The above categories of why an employer cannot find a suitable candidate are mostly bogus excuses – vague things they say in order to get someone cheaper or to hire an offshore replacement. I work for a large, multi-national technology services company and since 2008 I have seen some pretty concerning practices. For example, a technical person with 20 years experience is laid off but prior to them leaving, they are asked to train their offshore replacements (I’m serious – this has happened many times and they hired 2-3 newbies to replace the one skilled person). Because the company is multi-national, they can get away with it, saying they have operations all over the world and that they are just “optimizing their workforce”. If the replacement is required to work in Canada, the company would select one of the above bogus categories to qualify to bring that person into Canada on a temporary work visa. Meanwhile, the middle class jobs for technical people continue to go to non-Canadians and those laid off are stuck. If they try to get their previous salary, they aren’t hired. If they take a lower salary, it will have to be much lower to compete with the non-Canadian’s expectations (who by the way have only a couple of years of experience). I hope the government closes these loopholes otherwise I’ll have to coach my kids to train for jobs that cannot be off-shored and there will indeed be a skills gap in technology. BUT there certainly isn’t one at the present time!

    • Akirababe

      Did you know that the non-Candians brought in to work under those bogus categories actually have their wages subsidized by the government? So not only are these people taking lower salaries, but the government is giving half of it back to the company. They’re not just cheaper, they’re almost free in comparison!
      The government was actually talking recently about seriously modifying the “skilled foreign worker” program, cracking down on companies that abuse it in ways like charging the companies $5000 admin fees every year to hire these people, instead of $275 every two years. There’s also going to be a new limit on the amount of SFWs allowed in a company, I forget the %, but it’ll cut down the number of people hired that way drastically.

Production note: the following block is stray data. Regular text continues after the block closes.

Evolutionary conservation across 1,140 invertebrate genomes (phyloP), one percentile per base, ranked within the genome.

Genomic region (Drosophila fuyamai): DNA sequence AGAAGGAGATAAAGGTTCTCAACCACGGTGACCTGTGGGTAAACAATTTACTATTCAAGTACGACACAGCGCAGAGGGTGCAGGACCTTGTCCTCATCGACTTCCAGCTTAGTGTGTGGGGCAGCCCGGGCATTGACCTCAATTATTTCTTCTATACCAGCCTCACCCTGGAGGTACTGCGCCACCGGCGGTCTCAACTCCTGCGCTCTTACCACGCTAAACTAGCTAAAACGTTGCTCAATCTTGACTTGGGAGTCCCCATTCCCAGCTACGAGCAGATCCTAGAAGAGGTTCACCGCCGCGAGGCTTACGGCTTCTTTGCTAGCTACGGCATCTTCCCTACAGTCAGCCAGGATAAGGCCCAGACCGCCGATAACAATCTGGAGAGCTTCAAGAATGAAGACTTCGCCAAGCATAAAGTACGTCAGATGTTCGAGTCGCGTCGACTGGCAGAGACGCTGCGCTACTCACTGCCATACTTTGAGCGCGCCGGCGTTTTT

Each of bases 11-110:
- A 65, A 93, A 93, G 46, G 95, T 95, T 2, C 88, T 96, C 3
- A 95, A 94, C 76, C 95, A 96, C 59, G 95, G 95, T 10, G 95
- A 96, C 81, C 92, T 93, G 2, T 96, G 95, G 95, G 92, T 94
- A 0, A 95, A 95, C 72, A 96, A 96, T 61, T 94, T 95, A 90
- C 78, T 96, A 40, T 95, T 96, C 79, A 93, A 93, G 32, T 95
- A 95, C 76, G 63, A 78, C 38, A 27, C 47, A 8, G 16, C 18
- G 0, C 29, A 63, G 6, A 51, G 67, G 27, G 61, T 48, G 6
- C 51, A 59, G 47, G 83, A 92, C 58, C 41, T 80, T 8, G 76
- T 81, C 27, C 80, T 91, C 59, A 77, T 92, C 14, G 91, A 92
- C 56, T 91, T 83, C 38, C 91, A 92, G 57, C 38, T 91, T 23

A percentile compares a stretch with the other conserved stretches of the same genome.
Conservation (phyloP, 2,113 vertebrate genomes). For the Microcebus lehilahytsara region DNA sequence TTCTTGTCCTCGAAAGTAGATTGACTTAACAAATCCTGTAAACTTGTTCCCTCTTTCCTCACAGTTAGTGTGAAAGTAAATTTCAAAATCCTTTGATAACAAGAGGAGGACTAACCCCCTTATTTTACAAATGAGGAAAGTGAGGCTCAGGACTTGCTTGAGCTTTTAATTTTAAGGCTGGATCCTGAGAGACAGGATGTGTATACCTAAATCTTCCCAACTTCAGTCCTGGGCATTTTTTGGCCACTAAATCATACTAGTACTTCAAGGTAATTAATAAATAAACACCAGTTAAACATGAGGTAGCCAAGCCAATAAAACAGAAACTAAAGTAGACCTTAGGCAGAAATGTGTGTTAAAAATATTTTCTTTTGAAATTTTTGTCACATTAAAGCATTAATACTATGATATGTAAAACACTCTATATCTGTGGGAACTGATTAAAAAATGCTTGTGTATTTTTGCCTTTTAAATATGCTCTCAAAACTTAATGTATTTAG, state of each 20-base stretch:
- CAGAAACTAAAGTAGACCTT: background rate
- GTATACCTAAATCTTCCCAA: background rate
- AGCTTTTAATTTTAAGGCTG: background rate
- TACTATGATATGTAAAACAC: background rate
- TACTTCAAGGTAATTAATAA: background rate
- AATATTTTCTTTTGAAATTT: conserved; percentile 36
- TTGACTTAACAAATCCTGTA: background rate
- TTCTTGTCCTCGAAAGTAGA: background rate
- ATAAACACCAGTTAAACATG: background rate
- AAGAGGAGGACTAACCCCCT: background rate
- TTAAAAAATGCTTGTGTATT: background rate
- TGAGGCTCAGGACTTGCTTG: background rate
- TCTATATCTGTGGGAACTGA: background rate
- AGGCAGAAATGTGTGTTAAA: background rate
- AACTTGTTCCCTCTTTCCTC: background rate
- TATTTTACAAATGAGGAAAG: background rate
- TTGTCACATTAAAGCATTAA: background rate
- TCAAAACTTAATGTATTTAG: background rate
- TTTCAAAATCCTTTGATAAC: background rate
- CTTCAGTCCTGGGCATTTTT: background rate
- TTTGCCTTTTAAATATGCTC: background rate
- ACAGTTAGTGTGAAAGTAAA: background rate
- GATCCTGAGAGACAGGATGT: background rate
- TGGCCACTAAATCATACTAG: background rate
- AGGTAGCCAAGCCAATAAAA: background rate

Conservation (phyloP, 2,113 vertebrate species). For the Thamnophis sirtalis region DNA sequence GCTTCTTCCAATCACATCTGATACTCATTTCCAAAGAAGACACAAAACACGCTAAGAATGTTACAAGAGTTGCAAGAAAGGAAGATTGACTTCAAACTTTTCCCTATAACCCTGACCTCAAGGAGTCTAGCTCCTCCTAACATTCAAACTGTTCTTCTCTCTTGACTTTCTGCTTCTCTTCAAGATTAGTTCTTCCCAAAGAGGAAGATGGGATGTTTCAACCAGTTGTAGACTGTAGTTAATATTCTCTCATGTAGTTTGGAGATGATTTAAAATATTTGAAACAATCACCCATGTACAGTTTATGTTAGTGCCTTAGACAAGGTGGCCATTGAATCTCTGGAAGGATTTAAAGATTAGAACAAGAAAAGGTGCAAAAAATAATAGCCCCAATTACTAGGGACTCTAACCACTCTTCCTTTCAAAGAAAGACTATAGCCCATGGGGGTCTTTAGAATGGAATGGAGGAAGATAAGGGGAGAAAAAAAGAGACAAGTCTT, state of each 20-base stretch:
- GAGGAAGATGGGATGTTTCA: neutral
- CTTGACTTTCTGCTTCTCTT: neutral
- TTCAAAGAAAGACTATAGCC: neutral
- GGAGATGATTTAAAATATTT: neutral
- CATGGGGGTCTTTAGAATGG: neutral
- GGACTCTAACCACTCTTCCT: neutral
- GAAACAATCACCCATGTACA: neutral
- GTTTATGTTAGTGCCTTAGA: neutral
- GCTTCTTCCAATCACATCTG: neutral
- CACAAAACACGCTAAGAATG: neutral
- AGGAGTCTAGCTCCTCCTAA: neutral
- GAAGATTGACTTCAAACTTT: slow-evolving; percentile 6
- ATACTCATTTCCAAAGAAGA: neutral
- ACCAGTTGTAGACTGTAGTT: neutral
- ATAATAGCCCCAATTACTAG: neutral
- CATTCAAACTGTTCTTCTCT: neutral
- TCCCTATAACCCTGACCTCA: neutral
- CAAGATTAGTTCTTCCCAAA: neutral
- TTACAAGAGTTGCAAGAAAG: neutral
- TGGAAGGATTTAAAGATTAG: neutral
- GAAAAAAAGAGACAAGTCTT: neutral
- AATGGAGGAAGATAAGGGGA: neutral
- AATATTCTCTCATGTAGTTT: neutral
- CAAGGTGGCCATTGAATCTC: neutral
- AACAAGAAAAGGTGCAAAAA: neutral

A friend of mine got to train his replacement too. He was a night auditor/Manager at a popular hotel where he’d been working for, I believe, 7 years. He asked for a raise and they said they’d think about it for the next quarter. Minimum wage had gone up two years prior and they hadn’t raised him in a while, so new people under him were making about $1 less than him, which as management with tenure in a high turnover company is silly. Well, he found himself training a new night auditor “to cover vacation time, mostly, she’ll just be working as a service rep”… Then they laid him off, giving some completely bogus reason that was so ridiculous I can’t even remember it.

  • Lorraine

    First of all, as a person who hires people on occasion, I have to say that experience is not all we look at. There are personality factors that play a part in who we hire.

    There are red flags that will knock you out of contention for ANY position pretty fast. Amongst the ones I watch are: spelling and severe grammatical errors; bad mouthing previous company/bosses/co-workers (even if you were “right”); indicating that you left a position because you couldn’t get along with others; showing a disregard for customer service or being unable to be a part of a team; focusing on the number of “perks” the position provides rather than being eager to contribute… etc.

    Having said that, there are employers/recruiters that have a bias against certain groups of people, including older workers. I myself have a team of employees ranging from just out of university to just about retirement age.

    If you have applied and interviewed several times and had no success, it may be beneficial for you to attend an employment agency and get some help with your resume and/or interview skills. Perhaps a skilled recruiter or job placement professional can help.